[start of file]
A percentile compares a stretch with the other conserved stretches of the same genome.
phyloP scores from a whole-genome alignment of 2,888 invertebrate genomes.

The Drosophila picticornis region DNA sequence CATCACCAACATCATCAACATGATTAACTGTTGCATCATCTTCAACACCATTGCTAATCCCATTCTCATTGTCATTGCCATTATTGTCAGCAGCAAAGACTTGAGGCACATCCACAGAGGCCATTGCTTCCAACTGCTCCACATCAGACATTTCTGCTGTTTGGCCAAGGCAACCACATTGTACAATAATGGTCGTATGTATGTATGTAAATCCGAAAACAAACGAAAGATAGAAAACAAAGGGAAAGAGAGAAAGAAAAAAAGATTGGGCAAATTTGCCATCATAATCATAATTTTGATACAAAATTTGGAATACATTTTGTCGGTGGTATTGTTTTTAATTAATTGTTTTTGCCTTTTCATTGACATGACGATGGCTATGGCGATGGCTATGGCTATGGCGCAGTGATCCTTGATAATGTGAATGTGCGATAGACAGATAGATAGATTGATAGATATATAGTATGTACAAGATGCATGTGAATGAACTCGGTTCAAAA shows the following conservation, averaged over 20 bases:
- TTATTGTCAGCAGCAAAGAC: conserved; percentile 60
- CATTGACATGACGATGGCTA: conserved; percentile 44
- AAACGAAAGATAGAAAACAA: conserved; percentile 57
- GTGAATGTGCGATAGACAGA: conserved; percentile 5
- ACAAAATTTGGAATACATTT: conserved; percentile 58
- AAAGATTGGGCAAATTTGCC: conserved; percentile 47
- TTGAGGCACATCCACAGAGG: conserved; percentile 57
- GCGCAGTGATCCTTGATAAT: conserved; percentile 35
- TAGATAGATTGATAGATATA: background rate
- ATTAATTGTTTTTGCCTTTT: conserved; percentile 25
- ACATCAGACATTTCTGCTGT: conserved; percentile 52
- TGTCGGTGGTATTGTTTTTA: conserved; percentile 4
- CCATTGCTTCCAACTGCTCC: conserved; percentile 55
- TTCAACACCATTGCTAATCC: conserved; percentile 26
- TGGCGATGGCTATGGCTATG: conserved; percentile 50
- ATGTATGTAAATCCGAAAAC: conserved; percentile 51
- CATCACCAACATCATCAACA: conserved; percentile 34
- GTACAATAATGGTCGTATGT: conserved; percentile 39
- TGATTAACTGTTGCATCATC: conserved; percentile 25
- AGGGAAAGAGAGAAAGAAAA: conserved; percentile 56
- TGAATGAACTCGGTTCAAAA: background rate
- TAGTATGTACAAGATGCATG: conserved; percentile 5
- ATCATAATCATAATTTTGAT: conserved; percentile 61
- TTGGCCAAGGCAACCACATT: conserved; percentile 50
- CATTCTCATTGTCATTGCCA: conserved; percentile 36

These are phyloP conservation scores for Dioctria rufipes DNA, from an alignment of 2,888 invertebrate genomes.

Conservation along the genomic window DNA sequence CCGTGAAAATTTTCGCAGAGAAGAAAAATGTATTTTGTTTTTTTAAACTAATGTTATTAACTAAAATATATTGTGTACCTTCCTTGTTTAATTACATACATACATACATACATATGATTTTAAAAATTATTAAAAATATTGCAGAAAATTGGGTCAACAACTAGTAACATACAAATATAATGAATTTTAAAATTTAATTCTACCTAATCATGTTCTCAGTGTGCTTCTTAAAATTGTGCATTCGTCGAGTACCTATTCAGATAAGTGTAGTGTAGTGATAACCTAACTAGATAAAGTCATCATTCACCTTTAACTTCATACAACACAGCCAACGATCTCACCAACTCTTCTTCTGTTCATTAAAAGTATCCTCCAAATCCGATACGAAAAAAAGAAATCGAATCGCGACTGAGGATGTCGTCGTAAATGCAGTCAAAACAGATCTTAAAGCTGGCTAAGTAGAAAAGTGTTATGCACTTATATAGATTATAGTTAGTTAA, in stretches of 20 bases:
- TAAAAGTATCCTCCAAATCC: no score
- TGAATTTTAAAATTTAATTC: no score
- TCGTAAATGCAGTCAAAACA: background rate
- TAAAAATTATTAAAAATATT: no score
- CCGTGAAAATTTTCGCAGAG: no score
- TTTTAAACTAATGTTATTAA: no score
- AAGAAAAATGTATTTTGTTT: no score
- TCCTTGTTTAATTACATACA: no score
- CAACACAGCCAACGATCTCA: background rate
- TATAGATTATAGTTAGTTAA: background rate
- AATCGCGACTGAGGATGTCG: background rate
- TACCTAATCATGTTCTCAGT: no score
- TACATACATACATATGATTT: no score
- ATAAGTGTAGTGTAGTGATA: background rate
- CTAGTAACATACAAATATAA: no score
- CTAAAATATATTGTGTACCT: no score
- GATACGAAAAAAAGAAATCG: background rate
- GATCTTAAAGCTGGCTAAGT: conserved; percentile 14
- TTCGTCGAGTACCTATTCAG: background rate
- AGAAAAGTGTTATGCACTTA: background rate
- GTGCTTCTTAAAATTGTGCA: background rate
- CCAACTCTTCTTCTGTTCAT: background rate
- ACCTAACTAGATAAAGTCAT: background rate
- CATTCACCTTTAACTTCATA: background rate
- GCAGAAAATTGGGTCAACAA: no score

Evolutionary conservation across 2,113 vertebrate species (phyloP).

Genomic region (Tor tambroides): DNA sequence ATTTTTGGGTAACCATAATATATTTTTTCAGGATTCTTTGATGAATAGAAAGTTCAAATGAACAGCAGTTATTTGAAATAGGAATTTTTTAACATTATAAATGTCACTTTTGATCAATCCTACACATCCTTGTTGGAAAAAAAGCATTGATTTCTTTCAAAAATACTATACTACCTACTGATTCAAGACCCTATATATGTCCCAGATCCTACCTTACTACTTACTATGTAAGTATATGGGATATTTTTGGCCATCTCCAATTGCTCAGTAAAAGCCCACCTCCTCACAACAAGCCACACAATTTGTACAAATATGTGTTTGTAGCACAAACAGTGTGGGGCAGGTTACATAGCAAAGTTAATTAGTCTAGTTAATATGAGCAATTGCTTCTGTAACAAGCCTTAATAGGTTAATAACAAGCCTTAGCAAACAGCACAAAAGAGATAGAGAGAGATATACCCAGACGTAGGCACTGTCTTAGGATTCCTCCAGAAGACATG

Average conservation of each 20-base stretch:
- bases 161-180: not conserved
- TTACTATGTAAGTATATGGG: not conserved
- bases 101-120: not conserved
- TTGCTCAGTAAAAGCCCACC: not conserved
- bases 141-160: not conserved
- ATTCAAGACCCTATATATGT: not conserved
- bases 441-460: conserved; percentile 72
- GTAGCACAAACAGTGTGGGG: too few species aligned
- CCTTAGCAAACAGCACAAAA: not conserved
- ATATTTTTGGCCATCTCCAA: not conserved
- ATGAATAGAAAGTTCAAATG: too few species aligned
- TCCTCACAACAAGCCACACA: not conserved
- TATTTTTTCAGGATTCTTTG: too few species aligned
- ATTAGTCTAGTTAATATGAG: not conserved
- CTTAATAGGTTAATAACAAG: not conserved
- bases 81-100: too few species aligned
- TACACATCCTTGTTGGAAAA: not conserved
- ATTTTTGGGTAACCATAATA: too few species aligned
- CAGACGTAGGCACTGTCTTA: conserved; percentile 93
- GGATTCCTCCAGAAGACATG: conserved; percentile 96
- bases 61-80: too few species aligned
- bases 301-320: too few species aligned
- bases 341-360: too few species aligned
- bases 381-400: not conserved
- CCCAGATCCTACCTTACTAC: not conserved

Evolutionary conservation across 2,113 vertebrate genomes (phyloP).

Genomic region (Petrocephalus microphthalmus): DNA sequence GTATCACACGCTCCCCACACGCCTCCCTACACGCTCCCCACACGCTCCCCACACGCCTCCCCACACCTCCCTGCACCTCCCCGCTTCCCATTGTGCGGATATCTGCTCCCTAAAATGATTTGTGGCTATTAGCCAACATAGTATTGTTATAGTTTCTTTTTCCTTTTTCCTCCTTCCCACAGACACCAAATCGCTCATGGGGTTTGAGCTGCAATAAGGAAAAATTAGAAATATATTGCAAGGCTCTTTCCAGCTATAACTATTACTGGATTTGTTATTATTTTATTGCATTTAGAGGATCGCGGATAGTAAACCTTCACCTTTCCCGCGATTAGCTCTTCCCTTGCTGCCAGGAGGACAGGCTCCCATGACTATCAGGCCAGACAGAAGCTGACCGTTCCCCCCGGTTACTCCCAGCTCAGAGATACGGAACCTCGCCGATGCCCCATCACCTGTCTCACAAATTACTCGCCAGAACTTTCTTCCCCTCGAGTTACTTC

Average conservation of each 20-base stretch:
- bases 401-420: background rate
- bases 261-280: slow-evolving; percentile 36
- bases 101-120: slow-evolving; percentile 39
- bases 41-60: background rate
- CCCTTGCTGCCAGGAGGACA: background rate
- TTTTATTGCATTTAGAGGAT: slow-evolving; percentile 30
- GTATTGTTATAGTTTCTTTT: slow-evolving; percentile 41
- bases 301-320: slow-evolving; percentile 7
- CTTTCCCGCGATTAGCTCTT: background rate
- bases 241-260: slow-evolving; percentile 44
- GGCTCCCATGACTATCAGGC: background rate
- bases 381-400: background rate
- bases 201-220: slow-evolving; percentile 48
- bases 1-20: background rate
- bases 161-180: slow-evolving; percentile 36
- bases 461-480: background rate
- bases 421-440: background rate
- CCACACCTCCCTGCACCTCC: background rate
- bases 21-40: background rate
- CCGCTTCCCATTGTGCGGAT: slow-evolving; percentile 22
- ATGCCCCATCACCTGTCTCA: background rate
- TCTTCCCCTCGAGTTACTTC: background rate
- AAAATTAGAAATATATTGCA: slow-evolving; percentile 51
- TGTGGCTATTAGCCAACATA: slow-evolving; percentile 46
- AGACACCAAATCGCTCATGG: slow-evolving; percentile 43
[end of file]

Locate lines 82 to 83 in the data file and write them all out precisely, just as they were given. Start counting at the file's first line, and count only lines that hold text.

- bases 381-400: not conserved
- CCCAGATCCTACCTTACTAC: not conserved